An Ongoing Study of the Shelburne Museum by the Students of Saint Michaels College
Buildings Topics Collections

The Electra Havemeyer Webb Memorial Building   

The Influences Behind the Shelburne Museum


The Electra Havmeyer Webb Memorial Building

Electra Havemeyer Webb

Louisine Elder Havemeyer

Mary Cassatt

Harry Havmeyer

J. Watson Webb



Henry Osborne Havemeyer (1847-1907) inherited a thriving sugar refinery business in New York City from his father. Henry grew up accustomed to a wealthy lifestyle as his father began the sugar refining business in 1807 (The Creation of the Havemeyer Collection.) When he inherited the business, Henry continued his lush lifestyle and began collecting artwork in 1876.

Harry Havemeyer's first purchase was made in Philadelphia where he bought carved ivory figures, Japanese lacquered boxes, silk, brocades, and sword guards as documented in The Proud Possessors. His purchases were impulsive and numerous. Despite friends' and families' query on Harry's collection choices, he continued to build a collection of Japanese pottery, boxes, screens, and paintings.  Henry attended New York City auctions and won the bids on the most prized pieces. Henry's impulsive tendencies came from his belief that his art purchases would all appreciate in value. Business man Henry Havemeyer met important people in the art world, all printed in the text The Proud Possessors, including Paul Durand-Ruel. Durand-Ruel was a native Parisian professional art dealer who owned galleries in Europe and the U.S. This relationship allowed Harry to build his collection with access to the most internationally demanded artists and pieces, giving Harry fame beyond his fortune.

- Photo: The Havemeyers: Impressionism Comes to America

Henry Havemeyer divorced his first wife Mary Louise Elder and  married her niece Louisine Elder Havemeyer in 1883, a fact from The Havemeyers: Impressionism Comes to America. Both had developed distinct tastes for art collecting that did not converge but rather complemented each other. Louisine focused on collecting modern works of the time composed by European painters. She was most influenced by her close friend (Sixteen to Sixty: Memoirs of a collector), collecting advisor, and artist Mary Cassatt. Henry acquired his first European paintings in 1888, two Rembrandt portraits (The Havemeyers: Impressionism Comes to America) one of which sits in the living room of the E.H.W. Memorial building.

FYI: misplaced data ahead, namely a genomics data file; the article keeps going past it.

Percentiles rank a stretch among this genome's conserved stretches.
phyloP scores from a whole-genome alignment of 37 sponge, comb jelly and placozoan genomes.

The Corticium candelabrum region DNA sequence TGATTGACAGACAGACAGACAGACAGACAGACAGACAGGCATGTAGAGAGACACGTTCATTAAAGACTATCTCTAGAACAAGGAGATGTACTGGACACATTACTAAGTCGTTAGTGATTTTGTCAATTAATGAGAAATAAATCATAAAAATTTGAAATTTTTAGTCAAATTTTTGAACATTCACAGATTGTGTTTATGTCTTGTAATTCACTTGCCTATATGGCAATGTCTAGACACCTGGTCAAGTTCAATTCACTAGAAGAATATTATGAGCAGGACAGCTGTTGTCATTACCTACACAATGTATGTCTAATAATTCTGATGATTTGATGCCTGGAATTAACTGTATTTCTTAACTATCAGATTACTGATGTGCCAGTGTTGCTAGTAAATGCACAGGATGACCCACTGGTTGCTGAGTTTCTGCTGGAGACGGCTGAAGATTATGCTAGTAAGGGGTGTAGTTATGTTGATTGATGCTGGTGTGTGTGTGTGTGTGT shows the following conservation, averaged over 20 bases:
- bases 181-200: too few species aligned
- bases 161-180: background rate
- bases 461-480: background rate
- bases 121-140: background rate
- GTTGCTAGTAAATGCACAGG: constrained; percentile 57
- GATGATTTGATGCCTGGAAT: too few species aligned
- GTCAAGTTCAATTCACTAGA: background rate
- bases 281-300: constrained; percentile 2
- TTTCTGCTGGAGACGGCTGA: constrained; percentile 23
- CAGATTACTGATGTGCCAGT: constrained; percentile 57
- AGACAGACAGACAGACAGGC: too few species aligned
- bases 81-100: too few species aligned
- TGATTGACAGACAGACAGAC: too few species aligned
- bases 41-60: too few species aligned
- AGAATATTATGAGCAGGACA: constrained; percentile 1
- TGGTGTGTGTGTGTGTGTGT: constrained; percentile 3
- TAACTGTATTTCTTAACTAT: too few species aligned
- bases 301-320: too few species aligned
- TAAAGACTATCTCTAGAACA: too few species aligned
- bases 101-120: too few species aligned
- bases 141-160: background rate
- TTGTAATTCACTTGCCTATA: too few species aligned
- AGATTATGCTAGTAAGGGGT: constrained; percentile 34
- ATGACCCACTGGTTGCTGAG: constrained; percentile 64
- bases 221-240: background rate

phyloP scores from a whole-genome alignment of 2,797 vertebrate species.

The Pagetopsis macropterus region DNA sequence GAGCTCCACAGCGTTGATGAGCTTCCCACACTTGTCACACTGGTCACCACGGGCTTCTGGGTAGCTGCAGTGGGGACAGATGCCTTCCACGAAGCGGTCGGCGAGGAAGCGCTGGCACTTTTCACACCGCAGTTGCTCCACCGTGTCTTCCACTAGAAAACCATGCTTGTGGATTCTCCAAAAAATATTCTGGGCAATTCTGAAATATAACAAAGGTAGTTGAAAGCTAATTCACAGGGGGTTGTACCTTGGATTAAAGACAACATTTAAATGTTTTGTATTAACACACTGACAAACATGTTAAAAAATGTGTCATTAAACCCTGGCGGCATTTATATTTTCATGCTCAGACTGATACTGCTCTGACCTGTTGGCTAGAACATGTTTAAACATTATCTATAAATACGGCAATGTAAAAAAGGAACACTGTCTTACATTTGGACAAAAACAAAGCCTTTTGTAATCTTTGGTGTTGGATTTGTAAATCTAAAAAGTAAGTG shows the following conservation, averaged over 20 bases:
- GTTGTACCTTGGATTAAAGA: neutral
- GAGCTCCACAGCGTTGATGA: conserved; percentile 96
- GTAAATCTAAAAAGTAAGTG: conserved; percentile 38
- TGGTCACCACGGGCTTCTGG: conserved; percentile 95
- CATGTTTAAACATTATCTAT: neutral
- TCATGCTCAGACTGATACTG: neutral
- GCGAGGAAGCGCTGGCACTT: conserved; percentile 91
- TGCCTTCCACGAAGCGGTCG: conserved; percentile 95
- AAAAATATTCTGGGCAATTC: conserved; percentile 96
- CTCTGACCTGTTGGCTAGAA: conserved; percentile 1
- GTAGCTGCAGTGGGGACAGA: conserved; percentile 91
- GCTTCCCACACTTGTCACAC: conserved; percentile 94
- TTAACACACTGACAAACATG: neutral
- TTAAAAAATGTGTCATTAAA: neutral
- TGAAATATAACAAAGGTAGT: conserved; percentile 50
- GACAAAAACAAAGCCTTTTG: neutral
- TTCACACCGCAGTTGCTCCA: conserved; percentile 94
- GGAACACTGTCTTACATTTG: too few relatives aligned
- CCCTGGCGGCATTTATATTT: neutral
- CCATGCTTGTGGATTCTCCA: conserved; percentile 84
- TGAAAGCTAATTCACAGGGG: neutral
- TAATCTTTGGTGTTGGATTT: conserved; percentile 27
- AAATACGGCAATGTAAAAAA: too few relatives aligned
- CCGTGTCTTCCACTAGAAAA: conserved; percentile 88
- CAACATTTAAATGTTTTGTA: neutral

Henry's fortune allowed the couple to build several properties, providing more space to house the growing collection. The Havemeyers began their family in 1884 (The Proud Possessors) with the birth of daughter Adaline. Two years later son Horace was born in 1886 and finally Electra Havemeyer Webb was born in 1888.

As the Havemeyer children grew up, they traveled with their parents all over the world on vacations and art purchasing excursions (Notes By Electra Havemeyer...) The children became well informed about the nature of art dealing, yet Electra was the only Havemeyer child to follow her parents' collecting habits, exemplified in her creation of the Shelburne Museum. Electra's collection of Americana artifacts reflects her close relationship with father Harry and childhood family vacations worldwide.

Harry died of a ruptured pancreas in 1907 devastating the family. He told a then 18 year-old Electra "Boss, take care of your mother" (The Proud Possessors) and though Electra favored her father she devoted herself  to mother Louisine as requested. Electra wrote in Notes By Electra Havemeyer...: "Father died when I was only 18 years old and mother continued collecting until she died seventeen years later. During those years I spent a great deal of time with her. She told of the pleasure she and father had collecting and how they loved living with all their objects."

Home Shelburne Museum Saint Michael's College Contact Us